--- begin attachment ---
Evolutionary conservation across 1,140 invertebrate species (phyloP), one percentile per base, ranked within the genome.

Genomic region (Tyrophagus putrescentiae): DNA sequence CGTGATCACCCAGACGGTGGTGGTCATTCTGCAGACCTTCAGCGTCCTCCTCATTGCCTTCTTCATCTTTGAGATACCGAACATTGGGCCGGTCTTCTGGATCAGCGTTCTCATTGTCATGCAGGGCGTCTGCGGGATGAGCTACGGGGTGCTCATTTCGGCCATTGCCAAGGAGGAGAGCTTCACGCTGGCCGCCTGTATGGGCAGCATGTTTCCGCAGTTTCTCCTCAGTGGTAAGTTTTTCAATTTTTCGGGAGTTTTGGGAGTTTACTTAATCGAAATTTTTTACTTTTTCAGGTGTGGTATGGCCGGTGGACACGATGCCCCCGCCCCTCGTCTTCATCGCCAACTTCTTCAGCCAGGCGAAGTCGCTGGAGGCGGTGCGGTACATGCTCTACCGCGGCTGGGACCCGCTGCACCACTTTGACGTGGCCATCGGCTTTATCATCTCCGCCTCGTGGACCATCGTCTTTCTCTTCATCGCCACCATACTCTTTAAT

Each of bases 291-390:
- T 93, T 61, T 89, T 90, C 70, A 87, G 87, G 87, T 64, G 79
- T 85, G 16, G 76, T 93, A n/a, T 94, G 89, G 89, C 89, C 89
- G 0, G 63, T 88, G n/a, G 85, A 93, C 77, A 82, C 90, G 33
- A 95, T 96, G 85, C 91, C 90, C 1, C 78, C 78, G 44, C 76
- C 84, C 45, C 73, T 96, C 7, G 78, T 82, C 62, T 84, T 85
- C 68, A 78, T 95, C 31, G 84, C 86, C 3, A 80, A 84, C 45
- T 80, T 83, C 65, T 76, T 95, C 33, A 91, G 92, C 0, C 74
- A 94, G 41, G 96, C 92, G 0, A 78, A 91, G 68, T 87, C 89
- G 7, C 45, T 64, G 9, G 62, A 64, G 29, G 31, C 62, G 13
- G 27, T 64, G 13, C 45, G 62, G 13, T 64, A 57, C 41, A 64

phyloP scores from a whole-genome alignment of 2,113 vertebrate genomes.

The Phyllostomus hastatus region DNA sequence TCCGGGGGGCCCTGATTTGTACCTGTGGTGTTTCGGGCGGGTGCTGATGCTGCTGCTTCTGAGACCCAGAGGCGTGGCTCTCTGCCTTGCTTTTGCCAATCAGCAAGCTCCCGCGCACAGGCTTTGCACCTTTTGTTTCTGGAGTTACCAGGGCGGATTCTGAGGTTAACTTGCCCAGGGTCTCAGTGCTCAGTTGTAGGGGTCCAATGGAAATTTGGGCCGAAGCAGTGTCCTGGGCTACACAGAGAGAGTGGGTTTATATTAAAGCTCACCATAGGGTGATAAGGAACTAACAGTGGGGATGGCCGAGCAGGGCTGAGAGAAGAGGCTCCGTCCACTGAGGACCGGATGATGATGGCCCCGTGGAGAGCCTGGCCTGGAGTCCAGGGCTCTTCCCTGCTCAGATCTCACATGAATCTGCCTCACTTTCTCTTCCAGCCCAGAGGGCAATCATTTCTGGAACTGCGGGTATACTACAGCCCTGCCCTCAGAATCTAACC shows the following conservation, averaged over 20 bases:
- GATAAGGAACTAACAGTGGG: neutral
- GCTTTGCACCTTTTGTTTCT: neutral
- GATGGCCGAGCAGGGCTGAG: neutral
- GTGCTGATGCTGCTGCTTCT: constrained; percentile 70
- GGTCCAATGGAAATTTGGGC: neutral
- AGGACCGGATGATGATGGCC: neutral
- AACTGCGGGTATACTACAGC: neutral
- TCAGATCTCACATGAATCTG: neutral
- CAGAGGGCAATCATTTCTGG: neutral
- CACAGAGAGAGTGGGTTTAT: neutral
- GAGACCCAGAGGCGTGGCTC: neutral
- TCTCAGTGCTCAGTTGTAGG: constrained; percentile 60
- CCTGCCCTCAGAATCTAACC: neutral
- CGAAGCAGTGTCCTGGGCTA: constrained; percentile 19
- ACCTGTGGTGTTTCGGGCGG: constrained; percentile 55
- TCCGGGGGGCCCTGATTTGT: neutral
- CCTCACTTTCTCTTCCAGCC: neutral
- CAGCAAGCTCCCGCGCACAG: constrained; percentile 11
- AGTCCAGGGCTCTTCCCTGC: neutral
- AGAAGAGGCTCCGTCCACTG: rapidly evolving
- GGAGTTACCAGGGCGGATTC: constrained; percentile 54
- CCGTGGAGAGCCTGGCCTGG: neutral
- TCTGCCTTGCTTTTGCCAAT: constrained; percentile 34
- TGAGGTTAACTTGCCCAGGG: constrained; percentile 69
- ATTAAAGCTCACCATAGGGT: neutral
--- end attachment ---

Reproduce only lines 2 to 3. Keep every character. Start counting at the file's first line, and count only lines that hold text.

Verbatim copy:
Genomic region (Tyrophagus putrescentiae): DNA sequence CGTGATCACCCAGACGGTGGTGGTCATTCTGCAGACCTTCAGCGTCCTCCTCATTGCCTTCTTCATCTTTGAGATACCGAACATTGGGCCGGTCTTCTGGATCAGCGTTCTCATTGTCATGCAGGGCGTCTGCGGGATGAGCTACGGGGTGCTCATTTCGGCCATTGCCAAGGAGGAGAGCTTCACGCTGGCCGCCTGTATGGGCAGCATGTTTCCGCAGTTTCTCCTCAGTGGTAAGTTTTTCAATTTTTCGGGAGTTTTGGGAGTTTACTTAATCGAAATTTTTTACTTTTTCAGGTGTGGTATGGCCGGTGGACACGATGCCCCCGCCCCTCGTCTTCATCGCCAACTTCTTCAGCCAGGCGAAGTCGCTGGAGGCGGTGCGGTACATGCTCTACCGCGGCTGGGACCCGCTGCACCACTTTGACGTGGCCATCGGCTTTATCATCTCCGCCTCGTGGACCATCGTCTTTCTCTTCATCGCCACCATACTCTTTAAT

Each of bases 291-390: